In the first year or so that my daughter, the Lovely K., was with me, she found phone conversations and leaving messages very challenging. She was eight, and had not had very much experience with phones in Ethiopia, if any. In many parts of the world, cell phones have leap-frogged right over land lines in places that never had phone service at all, but even so, not everybody can afford it. It is not unusual for just one person in an extended family or neighborhood to have a phone, and pass along messages and loan the phone as required.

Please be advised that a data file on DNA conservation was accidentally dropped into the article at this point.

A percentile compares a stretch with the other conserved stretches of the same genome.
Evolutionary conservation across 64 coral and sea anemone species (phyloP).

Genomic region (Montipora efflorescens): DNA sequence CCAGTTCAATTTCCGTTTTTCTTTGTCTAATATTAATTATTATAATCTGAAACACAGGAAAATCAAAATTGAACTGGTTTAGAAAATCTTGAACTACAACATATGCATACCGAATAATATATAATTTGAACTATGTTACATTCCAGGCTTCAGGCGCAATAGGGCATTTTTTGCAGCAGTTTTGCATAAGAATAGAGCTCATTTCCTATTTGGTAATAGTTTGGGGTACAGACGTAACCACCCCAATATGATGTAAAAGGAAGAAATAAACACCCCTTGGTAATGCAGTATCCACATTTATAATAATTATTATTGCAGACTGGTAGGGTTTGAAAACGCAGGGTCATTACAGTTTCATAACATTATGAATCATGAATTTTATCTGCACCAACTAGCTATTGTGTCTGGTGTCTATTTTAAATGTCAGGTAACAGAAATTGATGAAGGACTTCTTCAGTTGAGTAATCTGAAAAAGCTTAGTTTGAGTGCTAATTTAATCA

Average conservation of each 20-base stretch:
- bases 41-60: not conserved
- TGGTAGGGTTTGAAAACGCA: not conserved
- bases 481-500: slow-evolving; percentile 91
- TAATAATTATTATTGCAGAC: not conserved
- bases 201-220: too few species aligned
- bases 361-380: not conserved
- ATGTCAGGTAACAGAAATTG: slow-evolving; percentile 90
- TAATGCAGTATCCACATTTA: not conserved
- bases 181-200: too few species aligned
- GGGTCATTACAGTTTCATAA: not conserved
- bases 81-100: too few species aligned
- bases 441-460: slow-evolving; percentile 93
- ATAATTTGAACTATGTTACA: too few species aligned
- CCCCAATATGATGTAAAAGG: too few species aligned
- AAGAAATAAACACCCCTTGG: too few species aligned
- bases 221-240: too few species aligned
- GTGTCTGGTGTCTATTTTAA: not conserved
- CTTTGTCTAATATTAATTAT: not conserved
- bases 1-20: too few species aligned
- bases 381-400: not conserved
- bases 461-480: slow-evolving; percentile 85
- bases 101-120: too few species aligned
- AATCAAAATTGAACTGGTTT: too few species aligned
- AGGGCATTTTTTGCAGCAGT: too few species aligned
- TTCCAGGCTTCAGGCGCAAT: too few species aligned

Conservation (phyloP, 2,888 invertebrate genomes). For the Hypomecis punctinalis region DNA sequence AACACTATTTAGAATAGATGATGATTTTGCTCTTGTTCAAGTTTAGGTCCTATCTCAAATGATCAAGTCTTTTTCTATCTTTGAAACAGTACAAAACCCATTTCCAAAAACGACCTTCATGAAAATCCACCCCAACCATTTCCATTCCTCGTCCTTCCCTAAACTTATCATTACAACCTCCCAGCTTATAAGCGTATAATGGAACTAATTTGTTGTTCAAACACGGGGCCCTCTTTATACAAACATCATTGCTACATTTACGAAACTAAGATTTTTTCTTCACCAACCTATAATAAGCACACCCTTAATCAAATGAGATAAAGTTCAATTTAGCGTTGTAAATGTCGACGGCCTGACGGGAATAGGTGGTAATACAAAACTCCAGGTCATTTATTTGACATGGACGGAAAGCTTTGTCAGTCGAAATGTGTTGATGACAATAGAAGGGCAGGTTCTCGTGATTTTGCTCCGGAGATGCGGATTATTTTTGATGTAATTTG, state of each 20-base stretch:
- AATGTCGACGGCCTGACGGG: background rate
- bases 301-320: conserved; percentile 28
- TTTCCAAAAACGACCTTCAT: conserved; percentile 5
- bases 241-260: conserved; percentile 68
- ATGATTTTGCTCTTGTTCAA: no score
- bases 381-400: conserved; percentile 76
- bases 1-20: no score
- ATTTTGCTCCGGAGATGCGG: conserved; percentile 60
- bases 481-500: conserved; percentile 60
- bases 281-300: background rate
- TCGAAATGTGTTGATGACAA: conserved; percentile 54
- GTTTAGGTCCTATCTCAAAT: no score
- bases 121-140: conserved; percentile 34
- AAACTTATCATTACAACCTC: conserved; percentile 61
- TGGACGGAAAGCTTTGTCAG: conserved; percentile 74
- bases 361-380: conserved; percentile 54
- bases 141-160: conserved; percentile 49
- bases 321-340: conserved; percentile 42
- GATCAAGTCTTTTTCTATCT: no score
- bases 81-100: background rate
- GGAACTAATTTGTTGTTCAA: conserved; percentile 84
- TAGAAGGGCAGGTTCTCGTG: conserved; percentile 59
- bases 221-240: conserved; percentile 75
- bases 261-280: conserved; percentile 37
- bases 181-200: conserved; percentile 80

But I digress. For many people, phones seem to be surgically attached, and it can be hard to bear in mind that talking on the phone is a skill we actually have to learn. In my childhood it was much simpler. We didn’t have answering machines, let alone cell phones. We had a weekly phone call with grandma, which accustomed me to speaking and listening to someone I couldn’t see, and therefore whose visual cues couldn’t help me follow the conversation. If we called a friend and nobody was home, the line would just ring and ring and ring, and we would try again later, or if the line was in use we got the busy signal, something that seems to be a relic of the past now. I know, I know, "In my day..." is just about the most boring and curmudgeonly way to begin an argument!